Tue 26 Feb 2008
Miracle On The 101
Daniel’d been pushing the little hatchback southbound on the Hollywood Freeway just about as fast as she would go. So focused was he on getting to Jess’ apartment, when he finally picked up the police car’s lights flashing red and blue behind him he honestly didn’t know if they’d been tailing him for a few seconds or a few miles.
His foot leapt off the gas pedal and he hit the right turn signal and began picking his way through the traffic flow and across the lanes, coming to a stop on a little island between the lanes and the The Vermont offramp. He dutifully turned off the engine, rolled down his window and placed both hands on the steering wheel.
Watching the officers get out of their car, he wondered exactly how drunk he was. The beers and shots he’d glumly put away that night at the Casa Vega’s bar pretty much left little doubt, but the more important question was whether or not it would be obvious to the officers. In hindsight, perhaps it hadn’t been such a good idea to act on the irrational impulse that the only way to salvage the mess he made was to go across town to her at midnight — especially if he instead wound up in jail with a DUI hung around his neck.
“Just great!” he yelled.
“Excuse me?” asked the officer who’d arrived beside the car, shining a flashlight at him.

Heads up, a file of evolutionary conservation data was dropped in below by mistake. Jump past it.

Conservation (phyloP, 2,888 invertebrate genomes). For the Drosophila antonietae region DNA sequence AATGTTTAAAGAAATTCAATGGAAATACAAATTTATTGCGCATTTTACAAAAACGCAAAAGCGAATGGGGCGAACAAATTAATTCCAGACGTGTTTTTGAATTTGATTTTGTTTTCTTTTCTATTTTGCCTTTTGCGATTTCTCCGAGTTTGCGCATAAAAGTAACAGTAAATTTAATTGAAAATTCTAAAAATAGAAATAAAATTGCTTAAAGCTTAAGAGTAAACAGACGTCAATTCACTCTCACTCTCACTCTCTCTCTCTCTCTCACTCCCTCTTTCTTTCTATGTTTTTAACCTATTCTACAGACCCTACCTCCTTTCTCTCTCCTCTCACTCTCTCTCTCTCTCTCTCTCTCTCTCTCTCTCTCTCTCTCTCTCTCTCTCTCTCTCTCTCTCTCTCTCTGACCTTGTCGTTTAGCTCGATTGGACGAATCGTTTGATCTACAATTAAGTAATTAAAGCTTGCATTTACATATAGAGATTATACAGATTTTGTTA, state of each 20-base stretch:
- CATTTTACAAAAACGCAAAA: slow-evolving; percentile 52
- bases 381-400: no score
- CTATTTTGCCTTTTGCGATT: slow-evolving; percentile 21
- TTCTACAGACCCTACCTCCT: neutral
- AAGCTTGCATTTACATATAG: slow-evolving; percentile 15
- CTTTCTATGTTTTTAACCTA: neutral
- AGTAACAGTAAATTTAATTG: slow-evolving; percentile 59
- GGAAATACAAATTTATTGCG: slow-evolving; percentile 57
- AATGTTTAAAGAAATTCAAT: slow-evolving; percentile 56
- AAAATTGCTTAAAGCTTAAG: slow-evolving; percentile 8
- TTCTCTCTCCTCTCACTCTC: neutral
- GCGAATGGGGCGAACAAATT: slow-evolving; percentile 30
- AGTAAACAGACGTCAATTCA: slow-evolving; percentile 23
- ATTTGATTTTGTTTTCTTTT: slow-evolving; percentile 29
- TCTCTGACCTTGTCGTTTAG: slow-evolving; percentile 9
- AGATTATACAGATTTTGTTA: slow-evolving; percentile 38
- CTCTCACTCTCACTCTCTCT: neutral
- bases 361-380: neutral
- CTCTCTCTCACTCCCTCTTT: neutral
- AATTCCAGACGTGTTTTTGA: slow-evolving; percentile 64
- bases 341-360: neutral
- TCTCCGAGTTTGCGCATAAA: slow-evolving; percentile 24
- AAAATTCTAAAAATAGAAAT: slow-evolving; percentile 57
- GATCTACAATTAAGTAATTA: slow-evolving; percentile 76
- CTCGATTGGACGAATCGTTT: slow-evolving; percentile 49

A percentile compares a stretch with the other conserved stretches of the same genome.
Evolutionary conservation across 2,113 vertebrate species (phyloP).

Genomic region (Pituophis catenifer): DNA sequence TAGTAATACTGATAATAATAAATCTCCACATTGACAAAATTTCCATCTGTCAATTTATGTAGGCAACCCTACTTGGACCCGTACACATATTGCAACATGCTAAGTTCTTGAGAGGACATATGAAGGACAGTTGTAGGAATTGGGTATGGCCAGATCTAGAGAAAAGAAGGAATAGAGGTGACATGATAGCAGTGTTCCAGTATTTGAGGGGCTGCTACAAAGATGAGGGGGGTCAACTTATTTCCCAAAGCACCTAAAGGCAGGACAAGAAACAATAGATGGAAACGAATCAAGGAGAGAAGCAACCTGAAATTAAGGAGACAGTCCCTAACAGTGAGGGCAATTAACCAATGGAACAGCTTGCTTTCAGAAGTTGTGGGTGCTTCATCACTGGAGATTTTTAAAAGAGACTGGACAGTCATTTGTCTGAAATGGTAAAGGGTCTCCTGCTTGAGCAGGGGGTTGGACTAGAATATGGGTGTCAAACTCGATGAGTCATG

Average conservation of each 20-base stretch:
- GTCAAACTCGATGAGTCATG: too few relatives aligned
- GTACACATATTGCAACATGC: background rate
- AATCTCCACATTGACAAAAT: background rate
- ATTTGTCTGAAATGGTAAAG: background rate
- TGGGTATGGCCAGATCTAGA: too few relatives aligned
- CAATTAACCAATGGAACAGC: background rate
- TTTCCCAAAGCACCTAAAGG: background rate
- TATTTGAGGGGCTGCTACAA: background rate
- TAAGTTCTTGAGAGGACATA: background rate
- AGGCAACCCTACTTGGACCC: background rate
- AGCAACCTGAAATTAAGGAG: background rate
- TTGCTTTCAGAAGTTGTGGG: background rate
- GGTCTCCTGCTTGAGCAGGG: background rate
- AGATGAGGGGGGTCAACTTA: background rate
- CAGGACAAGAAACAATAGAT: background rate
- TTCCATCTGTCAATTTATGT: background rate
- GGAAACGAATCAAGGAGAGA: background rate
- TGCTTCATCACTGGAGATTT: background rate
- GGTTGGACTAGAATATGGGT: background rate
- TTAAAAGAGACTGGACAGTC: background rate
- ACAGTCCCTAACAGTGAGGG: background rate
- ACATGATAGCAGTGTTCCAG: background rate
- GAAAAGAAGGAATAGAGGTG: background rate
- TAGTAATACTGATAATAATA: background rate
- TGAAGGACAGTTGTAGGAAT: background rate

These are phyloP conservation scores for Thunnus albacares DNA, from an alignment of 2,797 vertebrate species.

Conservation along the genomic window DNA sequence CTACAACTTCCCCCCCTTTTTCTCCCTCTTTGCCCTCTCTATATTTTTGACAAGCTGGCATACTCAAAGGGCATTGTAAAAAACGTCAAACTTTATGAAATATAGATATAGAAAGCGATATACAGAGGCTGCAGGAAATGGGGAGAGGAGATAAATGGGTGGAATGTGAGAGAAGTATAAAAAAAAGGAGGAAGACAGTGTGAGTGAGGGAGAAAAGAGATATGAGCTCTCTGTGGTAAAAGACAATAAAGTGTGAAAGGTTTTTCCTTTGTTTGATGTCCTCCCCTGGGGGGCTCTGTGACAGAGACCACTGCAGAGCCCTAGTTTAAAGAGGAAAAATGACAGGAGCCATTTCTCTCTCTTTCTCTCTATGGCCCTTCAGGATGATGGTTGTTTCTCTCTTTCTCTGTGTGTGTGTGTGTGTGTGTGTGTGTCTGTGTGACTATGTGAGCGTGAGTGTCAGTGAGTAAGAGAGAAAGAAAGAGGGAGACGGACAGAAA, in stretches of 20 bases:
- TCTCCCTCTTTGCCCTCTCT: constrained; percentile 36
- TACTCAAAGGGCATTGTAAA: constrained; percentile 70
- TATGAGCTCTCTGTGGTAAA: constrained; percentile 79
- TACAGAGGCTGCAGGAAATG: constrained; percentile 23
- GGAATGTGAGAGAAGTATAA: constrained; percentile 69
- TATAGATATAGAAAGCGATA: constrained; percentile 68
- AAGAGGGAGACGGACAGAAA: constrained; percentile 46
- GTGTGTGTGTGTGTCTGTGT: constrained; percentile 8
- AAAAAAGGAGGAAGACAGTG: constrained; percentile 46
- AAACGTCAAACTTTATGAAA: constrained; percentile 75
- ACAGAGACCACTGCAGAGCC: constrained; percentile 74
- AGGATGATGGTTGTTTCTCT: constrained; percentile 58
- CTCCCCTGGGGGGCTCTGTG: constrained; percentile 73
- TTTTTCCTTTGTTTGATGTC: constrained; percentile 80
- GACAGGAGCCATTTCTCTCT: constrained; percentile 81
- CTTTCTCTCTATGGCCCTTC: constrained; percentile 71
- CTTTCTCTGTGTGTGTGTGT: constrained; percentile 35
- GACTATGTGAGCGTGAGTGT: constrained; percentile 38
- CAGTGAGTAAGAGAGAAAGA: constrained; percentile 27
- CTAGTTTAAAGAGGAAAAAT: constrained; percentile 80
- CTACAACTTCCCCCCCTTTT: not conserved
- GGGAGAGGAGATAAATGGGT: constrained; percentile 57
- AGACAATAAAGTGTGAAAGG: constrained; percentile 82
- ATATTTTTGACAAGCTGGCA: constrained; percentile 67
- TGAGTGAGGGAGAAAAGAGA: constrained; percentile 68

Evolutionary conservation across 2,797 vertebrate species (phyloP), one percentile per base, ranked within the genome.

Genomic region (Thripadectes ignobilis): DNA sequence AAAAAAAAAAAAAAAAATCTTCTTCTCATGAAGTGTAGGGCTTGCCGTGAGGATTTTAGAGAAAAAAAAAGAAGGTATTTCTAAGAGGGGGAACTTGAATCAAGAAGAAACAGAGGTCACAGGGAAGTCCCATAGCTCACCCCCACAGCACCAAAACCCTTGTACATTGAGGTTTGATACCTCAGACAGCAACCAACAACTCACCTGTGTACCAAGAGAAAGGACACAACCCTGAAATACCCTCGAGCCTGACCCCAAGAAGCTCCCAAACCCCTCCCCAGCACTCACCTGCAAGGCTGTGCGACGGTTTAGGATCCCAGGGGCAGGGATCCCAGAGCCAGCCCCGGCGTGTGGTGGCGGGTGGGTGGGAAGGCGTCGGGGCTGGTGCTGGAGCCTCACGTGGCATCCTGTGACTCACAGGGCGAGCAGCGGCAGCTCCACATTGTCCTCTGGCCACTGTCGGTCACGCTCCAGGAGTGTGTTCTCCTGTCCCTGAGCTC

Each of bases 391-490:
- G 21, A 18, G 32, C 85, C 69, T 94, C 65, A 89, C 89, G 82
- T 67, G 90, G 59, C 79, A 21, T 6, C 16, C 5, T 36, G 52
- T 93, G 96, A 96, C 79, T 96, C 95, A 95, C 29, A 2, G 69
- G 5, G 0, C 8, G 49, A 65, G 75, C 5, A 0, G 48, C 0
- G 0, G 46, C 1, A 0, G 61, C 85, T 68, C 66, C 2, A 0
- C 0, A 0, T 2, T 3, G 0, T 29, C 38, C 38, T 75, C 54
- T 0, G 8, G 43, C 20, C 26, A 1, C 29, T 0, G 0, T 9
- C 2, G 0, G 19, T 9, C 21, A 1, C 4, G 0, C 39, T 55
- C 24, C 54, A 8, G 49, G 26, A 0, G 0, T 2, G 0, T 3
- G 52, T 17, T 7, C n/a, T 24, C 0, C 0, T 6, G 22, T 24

‘I’m sorry, sir. I didn’t mean anything. It’s just been a helluva night that looks like it’s just gotten worse.”
“I’ll need to see your license, registration and proof of insurance, please.”
“Yes sir. My wallet’s in my back pocket. and my registration is in the glove box.”
He moved slowly in retrieving them.
“Do you know why we stopped you?”
“Well, you had been doing 85 mph for the first mile we were behind you, but you got up to 90 for the next one.”
“Yes sir,” he said, handing everything through the window to the officer who shined his light on the license.
“Mr. Stice, the speed limit is 65. Might I ask why you’re in such a hurry?”
And that’s when Daniel burst into tears so outrageously he surprised both the cop and himself.
“My girlfriend and I had a fight,” he said through the sobs. “And if I don’t get over there and try to straighten things out I’m pretty sure we’re finished!”
The way the cop initially recoiled from the raw emotion you’d think Daniel was contagious, but he quickly recovered and shot a wide-eyed look at his partner, who just shrugged in return.
“All right now,” he said to Daniel who’d dropped his head onto the steering wheel. “Just calm down. I’m going to run a check on your license and vehicle and then I’ll be back. So hang tight.”
“Yes sir,” Daniel whimpered, a little embarrassed by the display but also more than a little pleased by the diversion it created. And a minute later the officer returned, handing it all back to Daniel — everything but a ticket to sign.
“We’re going to cut you a break and let you off with a warning tonight, Mr. Stice, on the condition that you don’t exceed the speed limit the rest of the way to your girlfriend’s house. Okay?”
Daniel’s heart leapt, but outwardly he still played the griever, sniffling and wiping the tears from his eyes. “Thank you so much, officer!”
“All right then. Drive safe — and I hope things work out.”